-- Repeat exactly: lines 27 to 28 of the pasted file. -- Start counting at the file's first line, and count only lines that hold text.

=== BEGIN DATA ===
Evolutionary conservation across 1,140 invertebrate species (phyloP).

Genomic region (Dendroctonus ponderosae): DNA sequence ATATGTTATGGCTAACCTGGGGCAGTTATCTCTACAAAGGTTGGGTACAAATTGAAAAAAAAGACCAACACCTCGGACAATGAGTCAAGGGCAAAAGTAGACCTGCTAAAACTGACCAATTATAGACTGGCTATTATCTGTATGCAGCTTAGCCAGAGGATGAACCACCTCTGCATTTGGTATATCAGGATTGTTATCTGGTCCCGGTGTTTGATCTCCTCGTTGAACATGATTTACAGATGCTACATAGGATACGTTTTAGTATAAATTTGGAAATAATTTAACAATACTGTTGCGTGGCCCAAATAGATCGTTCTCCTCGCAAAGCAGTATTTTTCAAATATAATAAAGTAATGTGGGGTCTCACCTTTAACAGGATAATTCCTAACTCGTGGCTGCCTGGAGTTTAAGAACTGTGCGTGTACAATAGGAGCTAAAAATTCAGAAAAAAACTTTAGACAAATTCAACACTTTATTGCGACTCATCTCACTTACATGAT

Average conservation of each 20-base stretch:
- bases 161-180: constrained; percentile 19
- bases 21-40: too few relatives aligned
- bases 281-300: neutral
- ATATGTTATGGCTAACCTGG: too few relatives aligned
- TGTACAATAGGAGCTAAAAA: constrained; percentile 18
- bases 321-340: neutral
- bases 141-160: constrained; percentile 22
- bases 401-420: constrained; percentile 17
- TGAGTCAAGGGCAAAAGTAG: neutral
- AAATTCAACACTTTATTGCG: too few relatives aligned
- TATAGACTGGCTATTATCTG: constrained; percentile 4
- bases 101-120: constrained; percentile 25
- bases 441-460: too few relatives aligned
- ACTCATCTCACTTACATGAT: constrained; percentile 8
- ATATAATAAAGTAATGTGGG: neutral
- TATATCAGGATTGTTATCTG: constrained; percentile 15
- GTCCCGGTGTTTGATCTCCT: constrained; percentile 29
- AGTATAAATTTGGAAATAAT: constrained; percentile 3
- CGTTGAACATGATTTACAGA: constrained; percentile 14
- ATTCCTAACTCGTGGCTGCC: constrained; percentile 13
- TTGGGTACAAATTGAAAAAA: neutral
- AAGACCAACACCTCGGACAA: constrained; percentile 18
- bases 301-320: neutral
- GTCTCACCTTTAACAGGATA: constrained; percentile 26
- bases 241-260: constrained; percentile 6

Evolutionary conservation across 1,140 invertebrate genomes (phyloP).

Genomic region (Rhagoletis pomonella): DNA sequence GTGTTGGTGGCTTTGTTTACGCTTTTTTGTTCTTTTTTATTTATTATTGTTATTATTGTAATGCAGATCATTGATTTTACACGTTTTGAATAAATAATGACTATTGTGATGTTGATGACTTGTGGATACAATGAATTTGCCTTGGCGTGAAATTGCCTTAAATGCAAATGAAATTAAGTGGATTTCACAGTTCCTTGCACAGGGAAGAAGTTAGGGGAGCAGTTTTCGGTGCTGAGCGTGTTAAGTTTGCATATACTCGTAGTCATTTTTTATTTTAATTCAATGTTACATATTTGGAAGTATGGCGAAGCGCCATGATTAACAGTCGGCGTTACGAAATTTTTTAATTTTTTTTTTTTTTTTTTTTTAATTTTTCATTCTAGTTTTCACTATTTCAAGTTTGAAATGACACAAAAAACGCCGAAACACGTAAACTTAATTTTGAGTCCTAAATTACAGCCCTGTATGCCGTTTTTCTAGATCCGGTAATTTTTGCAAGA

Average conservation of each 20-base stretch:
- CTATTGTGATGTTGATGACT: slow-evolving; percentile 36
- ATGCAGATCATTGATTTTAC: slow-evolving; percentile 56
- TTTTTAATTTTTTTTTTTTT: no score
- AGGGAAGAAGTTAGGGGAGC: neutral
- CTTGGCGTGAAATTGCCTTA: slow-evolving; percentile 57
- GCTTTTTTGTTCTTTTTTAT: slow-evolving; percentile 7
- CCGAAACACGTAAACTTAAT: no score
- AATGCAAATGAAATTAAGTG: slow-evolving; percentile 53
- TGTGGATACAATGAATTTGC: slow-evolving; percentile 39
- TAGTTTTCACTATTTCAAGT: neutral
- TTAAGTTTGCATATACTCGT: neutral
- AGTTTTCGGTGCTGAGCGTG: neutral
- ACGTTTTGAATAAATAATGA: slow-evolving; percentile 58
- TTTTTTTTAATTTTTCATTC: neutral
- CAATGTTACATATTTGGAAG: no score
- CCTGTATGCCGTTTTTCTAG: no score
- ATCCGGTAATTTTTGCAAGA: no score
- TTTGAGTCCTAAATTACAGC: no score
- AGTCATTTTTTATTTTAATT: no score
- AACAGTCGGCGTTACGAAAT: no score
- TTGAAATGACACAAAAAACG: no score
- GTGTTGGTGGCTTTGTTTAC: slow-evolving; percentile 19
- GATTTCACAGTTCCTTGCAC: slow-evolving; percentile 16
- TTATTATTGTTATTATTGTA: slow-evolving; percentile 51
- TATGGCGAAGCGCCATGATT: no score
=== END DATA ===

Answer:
- GTCTCACCTTTAACAGGATA: constrained; percentile 26
- bases 241-260: constrained; percentile 6